6 campaigns transforming traditional objects into something unexpected gallery & slideshow- MM&M - Medical Marketing and Media

6 campaigns transforming traditional objects into something unexpected


  • Lee Scott, Group creative director, Benchworks

    There is a particular style of creative that achieves its effectiveness by transforming a familiar object into something completely different or unexpected, thereby serving as a profound storytelling device. Departures like these from frequently seen creative that includes people and lifestyle imagery, what I’d call truly good “object stories,” are inspirational and leave us thinking, “I wish I’d done that.” Here are a few examples of this type of work from both the United States and abroad, branded and unbranded, HCP, and consumer facing. And I’ve given each an “I Wish I Did That (IWIDT)” score (using a 1-10 scale) because, why not?

  • Voltaren, Grey and Columbia

    Voltaren and Grey, Columbia

    A beautifully awful series that depicts bruises in a way that makes them appear as celestial events—a great example of how changing visual perspective can make one thing appear as something completely different. IWIDT Score: 8.1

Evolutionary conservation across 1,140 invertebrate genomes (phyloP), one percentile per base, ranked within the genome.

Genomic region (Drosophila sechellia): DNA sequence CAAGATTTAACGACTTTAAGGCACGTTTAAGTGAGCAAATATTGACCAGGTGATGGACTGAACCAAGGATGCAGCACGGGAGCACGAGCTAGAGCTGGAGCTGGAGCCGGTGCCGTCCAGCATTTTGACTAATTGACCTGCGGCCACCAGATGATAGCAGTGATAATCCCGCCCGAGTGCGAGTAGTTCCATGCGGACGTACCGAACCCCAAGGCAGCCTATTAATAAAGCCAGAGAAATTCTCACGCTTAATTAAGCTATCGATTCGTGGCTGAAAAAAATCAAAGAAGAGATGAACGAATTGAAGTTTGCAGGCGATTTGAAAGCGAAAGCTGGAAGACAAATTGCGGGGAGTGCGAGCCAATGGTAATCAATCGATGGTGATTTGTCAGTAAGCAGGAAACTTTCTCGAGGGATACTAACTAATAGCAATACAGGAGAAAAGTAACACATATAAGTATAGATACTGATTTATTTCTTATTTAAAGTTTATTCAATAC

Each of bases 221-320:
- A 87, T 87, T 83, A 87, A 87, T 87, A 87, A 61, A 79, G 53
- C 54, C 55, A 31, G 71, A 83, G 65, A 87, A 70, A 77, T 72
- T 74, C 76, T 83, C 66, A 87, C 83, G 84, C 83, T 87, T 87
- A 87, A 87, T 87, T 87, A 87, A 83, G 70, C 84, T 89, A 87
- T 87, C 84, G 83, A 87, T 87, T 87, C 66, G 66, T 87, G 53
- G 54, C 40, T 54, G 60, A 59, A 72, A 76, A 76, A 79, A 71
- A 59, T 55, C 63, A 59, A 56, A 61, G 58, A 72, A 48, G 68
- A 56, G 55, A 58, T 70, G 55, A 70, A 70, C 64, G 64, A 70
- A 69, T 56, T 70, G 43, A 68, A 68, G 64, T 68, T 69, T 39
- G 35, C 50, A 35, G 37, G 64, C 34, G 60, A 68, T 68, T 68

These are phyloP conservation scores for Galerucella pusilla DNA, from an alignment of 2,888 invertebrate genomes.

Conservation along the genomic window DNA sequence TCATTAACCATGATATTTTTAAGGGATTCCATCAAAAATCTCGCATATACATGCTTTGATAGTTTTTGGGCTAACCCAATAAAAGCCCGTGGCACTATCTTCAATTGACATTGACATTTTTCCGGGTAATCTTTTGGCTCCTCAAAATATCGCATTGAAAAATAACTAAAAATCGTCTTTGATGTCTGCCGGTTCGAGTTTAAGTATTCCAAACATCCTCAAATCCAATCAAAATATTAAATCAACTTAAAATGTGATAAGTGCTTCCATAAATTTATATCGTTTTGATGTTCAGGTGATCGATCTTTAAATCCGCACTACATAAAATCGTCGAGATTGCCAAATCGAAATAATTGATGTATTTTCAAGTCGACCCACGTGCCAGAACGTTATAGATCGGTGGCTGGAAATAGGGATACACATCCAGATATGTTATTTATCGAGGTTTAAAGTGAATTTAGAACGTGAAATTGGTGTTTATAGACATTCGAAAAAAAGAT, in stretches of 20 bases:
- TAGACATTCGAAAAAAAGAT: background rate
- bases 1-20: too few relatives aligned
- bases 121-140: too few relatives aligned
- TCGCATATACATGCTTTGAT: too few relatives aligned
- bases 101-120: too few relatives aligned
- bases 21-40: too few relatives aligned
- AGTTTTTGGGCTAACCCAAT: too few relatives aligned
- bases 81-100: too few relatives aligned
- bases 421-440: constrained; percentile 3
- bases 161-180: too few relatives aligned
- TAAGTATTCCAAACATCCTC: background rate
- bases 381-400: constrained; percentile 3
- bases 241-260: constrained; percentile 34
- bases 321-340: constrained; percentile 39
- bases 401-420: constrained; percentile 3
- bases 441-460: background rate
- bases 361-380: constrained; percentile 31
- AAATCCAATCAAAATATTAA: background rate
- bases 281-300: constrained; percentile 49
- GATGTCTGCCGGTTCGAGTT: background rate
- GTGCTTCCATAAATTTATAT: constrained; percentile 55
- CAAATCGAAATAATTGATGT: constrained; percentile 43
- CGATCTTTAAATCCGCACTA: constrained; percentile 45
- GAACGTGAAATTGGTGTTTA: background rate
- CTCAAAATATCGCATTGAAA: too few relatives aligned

• Bayer and Area 23

    Bayer and Area 23

    Prostate cancer that has spread to the bone becomes a battlefield. The combination of an aggressively engaging visual and a direct headline makes this one of the most memorable pieces I’ve seen in a while. And the execution is near flawless. IWIDT Score: 9.1

  • Plantolaxy and McCann Health, Brazil

    Plantolaxy and McCann Health, Brazil

    Vegetables take credit for their efficacy. McCann Health Brazil pulls it off with humor and virtually no copy, to portray both a product feature—plant-based laxative—and product benefit. IWIDT Score: 8.7

  • Shire, Langland

    Shire, Langland

    Using iconic, delicate porcelain designs from around the world, each execution in this series beautifully depicts the pain and increased bone fragility associated with Gaucher disease when it builds up in the bone marrow. IWIDT Score: 9.3

  • Genentech, Ogilvy Commonhealth

    Genentech, Ogilvy Commonhealth

    Using incandescent lightbulbs and their filaments to depict neurons as the mechanism of disease for multiple sclerosis is every bit compelling, smart, and scary. IWIDT Score: 8.3

  • Janssen, McCann Health, Mexico

    Janssen, McCann Health, Mexico

    This campaign introduced a new category to the diabetes market —SGLT2 inhibitors. These inhibitors essentially rid the body of glucose through urine: So where does that sugar from your morning muffin go? In the pool, behind a tree, and on the side of the road are all potential spots for a “pee break.” IWIDT Score: 9.6